For investors in a market with only 153 listed companies, access to an index tracker that gives one instant access to 500 companies is a boon indeed. When that tracker costs only 0.39% of your investment—as the CoreShares S&P 500 (share code: CSP500) does—all the better.
The S&P 500 index has been around since the 50s. Over the years it’s become synonymous with the prosperity of the American market. Many South African exchange-traded fund (ETF) providers have expanded their offering to include an S&P 500 product over the past few years, and with good reason.
In this post we’re going to check under the hood of the CoreShares S&P 500 ETF.
Big boys only
To be included in the index, companies need a minimum market capitalisation of US$5.3bn. The index is also weighted by market capitalisation, which means bigger companies represent a bigger part of the index. However, because of the large number of constituents, “bigger” looks slightly different than it does for local indices weighted by market capitalisation.
The Top 40 index is the South African equivalent of the S&P 500. It includes only so-called “large-cap” companies, referring to companies with a large market capitalisation. The biggest company listed on the JSE is Naspers. Since Naspers is a big fish in a little pond, it represents 21.36% of the Top 40 index. Because it takes up such a large slice of the pie, what the Naspers share price does, the rest of the index does.
Due to the size of the US market, the biggest holding in the S&P 500 is a big fish in a big pond. At the moment the top spot is held by Microsoft. Considering the size of Microsoft, it represents a relatively small part of the index. At the time of writing, each S&P 500 ETF share would get you 6.02% of Microsoft.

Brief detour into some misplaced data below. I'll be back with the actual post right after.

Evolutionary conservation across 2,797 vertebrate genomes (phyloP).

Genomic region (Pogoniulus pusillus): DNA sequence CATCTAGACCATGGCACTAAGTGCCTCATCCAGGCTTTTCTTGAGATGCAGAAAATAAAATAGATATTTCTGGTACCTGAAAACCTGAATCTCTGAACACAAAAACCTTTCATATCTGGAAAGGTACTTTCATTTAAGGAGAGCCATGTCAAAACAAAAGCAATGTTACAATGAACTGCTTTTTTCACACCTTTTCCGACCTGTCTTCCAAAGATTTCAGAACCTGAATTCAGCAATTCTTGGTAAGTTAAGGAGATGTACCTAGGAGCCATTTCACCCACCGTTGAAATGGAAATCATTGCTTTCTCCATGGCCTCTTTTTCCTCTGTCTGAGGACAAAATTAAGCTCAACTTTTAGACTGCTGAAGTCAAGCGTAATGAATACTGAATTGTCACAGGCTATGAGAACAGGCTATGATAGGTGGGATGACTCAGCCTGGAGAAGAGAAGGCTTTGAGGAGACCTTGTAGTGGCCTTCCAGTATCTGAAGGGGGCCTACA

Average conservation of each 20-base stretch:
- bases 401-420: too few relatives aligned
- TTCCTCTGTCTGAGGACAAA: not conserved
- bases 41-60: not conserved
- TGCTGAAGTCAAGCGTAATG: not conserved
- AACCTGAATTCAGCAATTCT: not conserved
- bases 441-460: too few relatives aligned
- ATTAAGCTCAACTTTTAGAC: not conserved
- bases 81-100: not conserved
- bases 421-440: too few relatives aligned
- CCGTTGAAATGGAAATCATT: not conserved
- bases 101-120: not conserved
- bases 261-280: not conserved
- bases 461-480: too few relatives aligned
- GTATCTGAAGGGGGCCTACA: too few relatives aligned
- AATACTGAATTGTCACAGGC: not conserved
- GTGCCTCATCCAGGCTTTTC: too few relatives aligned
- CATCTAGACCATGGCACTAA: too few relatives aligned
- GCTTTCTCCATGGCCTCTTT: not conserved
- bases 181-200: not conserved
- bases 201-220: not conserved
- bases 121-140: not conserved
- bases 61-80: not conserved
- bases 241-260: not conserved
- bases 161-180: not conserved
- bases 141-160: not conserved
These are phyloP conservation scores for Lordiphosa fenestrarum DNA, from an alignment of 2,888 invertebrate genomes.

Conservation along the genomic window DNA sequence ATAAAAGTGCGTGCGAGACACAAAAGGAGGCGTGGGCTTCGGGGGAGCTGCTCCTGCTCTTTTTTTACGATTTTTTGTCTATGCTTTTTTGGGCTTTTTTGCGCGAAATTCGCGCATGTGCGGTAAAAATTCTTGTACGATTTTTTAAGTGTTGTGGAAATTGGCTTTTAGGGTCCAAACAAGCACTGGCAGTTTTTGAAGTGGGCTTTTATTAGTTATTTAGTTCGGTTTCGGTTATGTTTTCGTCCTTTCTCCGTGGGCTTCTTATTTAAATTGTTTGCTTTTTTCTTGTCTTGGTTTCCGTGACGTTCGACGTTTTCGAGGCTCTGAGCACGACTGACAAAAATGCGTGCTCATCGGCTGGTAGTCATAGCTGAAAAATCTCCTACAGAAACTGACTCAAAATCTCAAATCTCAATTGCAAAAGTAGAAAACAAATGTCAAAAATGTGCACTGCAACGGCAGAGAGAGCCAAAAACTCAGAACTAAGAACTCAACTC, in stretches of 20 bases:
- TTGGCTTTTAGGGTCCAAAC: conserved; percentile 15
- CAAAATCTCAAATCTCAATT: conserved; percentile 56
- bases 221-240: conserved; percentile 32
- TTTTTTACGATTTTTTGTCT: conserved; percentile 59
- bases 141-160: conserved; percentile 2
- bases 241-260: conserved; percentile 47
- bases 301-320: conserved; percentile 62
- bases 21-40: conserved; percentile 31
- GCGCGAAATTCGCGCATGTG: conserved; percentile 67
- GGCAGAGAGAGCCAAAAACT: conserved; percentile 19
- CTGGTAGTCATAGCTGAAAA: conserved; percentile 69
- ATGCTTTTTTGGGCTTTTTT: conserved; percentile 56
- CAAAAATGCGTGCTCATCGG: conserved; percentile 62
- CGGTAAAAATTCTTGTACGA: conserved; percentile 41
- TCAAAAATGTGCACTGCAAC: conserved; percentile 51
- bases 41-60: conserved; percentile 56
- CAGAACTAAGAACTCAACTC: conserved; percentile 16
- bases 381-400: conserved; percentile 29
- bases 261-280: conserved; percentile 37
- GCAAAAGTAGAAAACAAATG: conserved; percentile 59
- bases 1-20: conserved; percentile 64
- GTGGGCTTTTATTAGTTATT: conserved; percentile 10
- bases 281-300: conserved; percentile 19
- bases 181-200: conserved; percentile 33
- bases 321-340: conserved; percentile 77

Investors are protected from single company risk to a far greater degree than they are in an ETF with fewer constituents. The number of constituents lessens the impact the performance of a single company’s share price can have on the unit price. Unfortunately the benefit of being protected from the negative impact of a single company’s share price comes at a price.
At the time of writing, 17 companies included in the S&P 500 each represent only 0.01% of the index. Even if those companies all had to double in size overnight, the impact of the growth would be largely lost on the ETF as a whole.
Local investors not only benefit from the performance of some of the world’s most impressive corporations, we also benefit when the rand weakens against the dollar. The ETF is denominated in dollars, which means our rands have to turn into dollars before we can buy one unit.
At the moment, R16.55 buys one dollar. Let’s say you invest in this ETF at the current share price and the rand weakens to R17. When you sell, despite the movement of the underlying index, you would make a profit of 45 cents just on the currency. Since the American market is fairly mature, it doesn’t always grow at the same pace as local investments. Sometimes the currency movement not only compensates for that, it rewards.
However, the inverse is also true. If the rand should strengthen to R16 when you sell, you’d lose 55 cents just on the currency. It’s important to remember the performance of ETFs denominated in different currencies is not just driven by the underlying index. The currency component introduces another level of volatility to always bear in mind.
|CoreShares S&P 500
|04 November 2016
|Total investment cost
|Tax-free savings account
|ETF major holdings
|View full list here.
|Performance 1 year
|Performance 3 years
|Performance since listing